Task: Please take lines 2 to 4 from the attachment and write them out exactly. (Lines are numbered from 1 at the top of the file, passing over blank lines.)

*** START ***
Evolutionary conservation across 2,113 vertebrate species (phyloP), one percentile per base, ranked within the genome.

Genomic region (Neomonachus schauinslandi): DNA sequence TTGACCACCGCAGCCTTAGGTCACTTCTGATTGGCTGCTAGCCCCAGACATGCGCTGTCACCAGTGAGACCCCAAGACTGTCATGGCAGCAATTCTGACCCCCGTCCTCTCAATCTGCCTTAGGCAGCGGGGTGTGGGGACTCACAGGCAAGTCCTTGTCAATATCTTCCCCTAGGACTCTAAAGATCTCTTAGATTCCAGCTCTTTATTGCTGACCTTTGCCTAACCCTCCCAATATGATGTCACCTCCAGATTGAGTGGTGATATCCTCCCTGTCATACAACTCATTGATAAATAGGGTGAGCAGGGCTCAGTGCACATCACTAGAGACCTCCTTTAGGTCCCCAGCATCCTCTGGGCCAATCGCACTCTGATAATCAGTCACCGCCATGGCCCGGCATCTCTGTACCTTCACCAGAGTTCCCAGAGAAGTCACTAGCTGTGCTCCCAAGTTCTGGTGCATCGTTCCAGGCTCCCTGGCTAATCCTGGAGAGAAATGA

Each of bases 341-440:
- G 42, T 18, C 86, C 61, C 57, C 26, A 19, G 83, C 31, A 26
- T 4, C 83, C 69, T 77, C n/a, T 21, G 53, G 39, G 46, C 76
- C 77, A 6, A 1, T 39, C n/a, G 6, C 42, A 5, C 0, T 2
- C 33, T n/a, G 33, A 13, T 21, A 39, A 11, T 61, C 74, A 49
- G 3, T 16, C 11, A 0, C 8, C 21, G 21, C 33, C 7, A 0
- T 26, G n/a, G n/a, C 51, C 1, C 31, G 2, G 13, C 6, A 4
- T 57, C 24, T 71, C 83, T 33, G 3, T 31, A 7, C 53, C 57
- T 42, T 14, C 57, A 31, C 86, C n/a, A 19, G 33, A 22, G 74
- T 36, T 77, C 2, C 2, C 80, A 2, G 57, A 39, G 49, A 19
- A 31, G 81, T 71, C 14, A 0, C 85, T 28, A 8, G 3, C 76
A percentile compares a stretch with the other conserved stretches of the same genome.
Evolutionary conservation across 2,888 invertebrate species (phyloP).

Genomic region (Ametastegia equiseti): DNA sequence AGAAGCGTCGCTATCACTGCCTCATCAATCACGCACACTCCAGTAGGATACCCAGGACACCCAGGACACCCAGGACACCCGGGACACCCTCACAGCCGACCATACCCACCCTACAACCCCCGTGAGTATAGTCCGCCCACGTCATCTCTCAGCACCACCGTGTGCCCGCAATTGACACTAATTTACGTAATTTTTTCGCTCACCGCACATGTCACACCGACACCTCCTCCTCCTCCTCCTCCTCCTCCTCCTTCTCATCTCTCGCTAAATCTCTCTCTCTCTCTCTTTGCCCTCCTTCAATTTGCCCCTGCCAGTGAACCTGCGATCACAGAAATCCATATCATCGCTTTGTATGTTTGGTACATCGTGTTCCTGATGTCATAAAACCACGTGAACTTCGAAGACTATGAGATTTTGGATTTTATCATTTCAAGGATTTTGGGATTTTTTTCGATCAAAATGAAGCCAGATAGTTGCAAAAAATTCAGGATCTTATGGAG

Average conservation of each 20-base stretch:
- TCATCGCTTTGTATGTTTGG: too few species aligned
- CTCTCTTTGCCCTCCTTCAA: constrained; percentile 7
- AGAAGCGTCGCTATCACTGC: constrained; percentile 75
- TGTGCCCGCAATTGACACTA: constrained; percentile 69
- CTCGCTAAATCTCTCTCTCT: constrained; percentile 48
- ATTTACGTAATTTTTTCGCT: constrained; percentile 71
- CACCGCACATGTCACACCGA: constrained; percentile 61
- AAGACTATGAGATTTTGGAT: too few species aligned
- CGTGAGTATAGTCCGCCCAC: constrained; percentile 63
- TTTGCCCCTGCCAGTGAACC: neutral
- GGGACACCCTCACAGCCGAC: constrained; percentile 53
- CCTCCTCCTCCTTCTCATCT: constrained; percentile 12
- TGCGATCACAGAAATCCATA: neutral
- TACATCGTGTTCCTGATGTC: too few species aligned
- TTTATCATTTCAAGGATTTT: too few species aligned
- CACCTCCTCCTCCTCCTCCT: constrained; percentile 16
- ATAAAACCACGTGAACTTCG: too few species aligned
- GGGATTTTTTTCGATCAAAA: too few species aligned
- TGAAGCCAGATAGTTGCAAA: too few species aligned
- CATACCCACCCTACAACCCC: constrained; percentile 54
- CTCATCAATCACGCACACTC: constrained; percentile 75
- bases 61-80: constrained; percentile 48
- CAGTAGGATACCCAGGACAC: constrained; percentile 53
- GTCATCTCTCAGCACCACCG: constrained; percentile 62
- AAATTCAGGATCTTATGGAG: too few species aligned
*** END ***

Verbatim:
Genomic region (Neomonachus schauinslandi): DNA sequence TTGACCACCGCAGCCTTAGGTCACTTCTGATTGGCTGCTAGCCCCAGACATGCGCTGTCACCAGTGAGACCCCAAGACTGTCATGGCAGCAATTCTGACCCCCGTCCTCTCAATCTGCCTTAGGCAGCGGGGTGTGGGGACTCACAGGCAAGTCCTTGTCAATATCTTCCCCTAGGACTCTAAAGATCTCTTAGATTCCAGCTCTTTATTGCTGACCTTTGCCTAACCCTCCCAATATGATGTCACCTCCAGATTGAGTGGTGATATCCTCCCTGTCATACAACTCATTGATAAATAGGGTGAGCAGGGCTCAGTGCACATCACTAGAGACCTCCTTTAGGTCCCCAGCATCCTCTGGGCCAATCGCACTCTGATAATCAGTCACCGCCATGGCCCGGCATCTCTGTACCTTCACCAGAGTTCCCAGAGAAGTCACTAGCTGTGCTCCCAAGTTCTGGTGCATCGTTCCAGGCTCCCTGGCTAATCCTGGAGAGAAATGA

Each of bases 341-440:
- G 42, T 18, C 86, C 61, C 57, C 26, A 19, G 83, C 31, A 26